What’s the truth about failure, persistence and grit? Hint: It’s not what you read.
Failure and grit have become the latest buzz words in career and educational success stories. Many stories and blogs over the last year have touted the value of failure.
Who are they kidding? Why would any teacher or manager want people to fail? If you reward failure, you are sending the message: Don’t try very hard; it’s OK to make a half-hearted attempt.
The latest case in point is an NPR article that relates grit to education.
In reading it, you get the idea that it is not known how to teach persistence. Several schools are trying, but in my opinion few are likely to succeed because they think the answer is in making subject mastery hard, and to ease the pain, they reward failure. The NPR story ends with a paragraph about a student from a school that is trying to make students “grittier.” The article concludes: “As they say around here … the secret to success is failure.” Boy, is that wrong-headed! It reminds me of an interview with the late comedian and actor Andy Griffith, who was asked if growing up poor had contributed to his sense of humor. His reply, “No doubt it did, but it was a hell of a way to learn to be funny.” Having to fail in order to learn persistence is a hell of a way to succeed.
The other poster child of the success coaches is grit. So what the heck is grit? As defined by its most prominent proponent, University of Pennsylvania psychologist Angela Duckworth, it’s “the tendency to sustain perseverance and passion for challenging long-term goals.” Grit has been greeted with a degree of breathless enthusiasm unmatched since, well, the last social-science craze. You would think it had just been invented.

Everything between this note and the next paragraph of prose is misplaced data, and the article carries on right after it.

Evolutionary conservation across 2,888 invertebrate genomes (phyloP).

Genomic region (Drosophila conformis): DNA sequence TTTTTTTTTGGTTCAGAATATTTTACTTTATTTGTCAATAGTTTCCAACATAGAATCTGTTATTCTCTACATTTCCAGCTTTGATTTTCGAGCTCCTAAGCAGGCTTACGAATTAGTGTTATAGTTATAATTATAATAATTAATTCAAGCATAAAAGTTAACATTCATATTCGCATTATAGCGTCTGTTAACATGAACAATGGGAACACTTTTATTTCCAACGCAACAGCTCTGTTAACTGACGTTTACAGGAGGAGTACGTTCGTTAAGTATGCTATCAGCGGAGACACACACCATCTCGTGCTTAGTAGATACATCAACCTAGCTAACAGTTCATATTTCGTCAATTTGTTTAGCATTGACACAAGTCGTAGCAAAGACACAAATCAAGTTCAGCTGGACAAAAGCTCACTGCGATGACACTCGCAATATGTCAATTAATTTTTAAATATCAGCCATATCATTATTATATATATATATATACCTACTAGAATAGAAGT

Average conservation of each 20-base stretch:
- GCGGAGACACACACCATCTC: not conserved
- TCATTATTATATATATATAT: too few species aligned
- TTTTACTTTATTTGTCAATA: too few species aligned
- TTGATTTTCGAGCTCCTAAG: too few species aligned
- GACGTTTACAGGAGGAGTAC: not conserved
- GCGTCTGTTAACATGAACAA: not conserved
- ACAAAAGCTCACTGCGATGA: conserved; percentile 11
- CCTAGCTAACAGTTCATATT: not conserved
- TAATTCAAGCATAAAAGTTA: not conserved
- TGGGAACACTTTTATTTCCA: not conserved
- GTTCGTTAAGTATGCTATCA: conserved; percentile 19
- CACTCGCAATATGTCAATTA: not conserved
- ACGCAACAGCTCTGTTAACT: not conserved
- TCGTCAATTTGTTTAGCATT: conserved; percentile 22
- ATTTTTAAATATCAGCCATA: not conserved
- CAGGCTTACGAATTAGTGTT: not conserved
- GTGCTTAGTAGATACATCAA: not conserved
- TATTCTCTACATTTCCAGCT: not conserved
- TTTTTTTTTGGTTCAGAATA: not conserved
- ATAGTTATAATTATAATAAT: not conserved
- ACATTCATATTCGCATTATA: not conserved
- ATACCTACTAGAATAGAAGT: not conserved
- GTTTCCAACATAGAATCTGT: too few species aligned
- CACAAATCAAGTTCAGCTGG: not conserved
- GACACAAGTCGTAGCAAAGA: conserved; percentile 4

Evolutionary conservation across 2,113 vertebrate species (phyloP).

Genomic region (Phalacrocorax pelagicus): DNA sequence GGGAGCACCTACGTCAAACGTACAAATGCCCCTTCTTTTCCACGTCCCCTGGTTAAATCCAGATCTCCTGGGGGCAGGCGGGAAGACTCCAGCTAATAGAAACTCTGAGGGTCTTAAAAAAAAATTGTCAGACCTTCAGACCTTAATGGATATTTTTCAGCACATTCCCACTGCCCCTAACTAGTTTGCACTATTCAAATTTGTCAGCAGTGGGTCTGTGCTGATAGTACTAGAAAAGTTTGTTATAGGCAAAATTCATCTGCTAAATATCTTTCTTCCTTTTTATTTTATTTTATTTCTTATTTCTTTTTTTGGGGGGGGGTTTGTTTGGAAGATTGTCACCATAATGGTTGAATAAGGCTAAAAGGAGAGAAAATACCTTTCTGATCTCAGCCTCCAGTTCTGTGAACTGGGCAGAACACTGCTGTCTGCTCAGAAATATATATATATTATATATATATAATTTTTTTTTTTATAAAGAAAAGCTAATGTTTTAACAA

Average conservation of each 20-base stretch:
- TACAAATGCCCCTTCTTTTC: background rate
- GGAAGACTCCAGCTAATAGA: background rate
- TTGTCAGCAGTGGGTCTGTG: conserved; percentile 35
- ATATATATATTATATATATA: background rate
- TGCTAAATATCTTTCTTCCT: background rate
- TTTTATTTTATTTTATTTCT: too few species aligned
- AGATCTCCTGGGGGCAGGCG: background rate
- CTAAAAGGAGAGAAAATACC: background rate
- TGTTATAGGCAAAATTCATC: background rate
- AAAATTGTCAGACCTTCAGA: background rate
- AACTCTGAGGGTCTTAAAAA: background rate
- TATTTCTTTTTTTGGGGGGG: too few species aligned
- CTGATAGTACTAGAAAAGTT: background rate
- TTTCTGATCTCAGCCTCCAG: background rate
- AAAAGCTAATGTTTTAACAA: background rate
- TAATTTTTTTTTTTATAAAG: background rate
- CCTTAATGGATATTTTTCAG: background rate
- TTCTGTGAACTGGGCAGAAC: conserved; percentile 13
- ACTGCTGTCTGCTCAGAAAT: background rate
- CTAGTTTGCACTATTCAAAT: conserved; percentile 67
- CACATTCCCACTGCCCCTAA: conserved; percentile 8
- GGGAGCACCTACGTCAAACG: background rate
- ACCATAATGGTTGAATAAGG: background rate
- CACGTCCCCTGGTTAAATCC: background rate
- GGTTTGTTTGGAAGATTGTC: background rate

Yet, how to teach persistence, resilience and grit has been known for almost 100 years. Consider what John B. Watson had to say about it in 1930: “The formation of early work habits in youth, of working longer hours than others, of practicing more intensively than others, is probably the most reasonable explanation we have today not only for success in any line, but even for genius.”
Those who don’t understand the science of behavior often resort to methods that are the exact opposite of what’s known to be effective. Some schools think we need to make things difficult to teach persistence. Actually, it is not about how difficult a subject is but about the reinforcement received for sticking to a project or task.
To get some real world understanding of this, watch an episode of “Naked and Afraid,” a reality survival show. Contestants are left in the harshest conditions — imagine being dropped into the Amazon jungle with no clothes, food or water. Yet they never complain of the task being too hard, although they have complained about mosquitoes. Too bad that academics confuse “hard” with angst and failure when we know that when accompanied with reinforcement, “hard” just makes the accomplishment all the more reinforcing and memorable. To a distance runner, breaking into a sweat is a positive reinforcer since you are doing yourself some good.
We know how to teach persistence, resilience, grit, passion and creativity. Remember, “If at first you don’t succeed …” You know the ending to this. That saying is not about failing; it is about success. When positive reinforcement is embedded in the trying, hard becomes easier, exciting and exhilarating. Persistence is an outcome of reinforcement delivered for an accomplishment of small steps on the way to some final success. Hard and rewarding should go together, but all too often they do not … neither in our educational system nor in the workplace. And that’s what drives me crazy!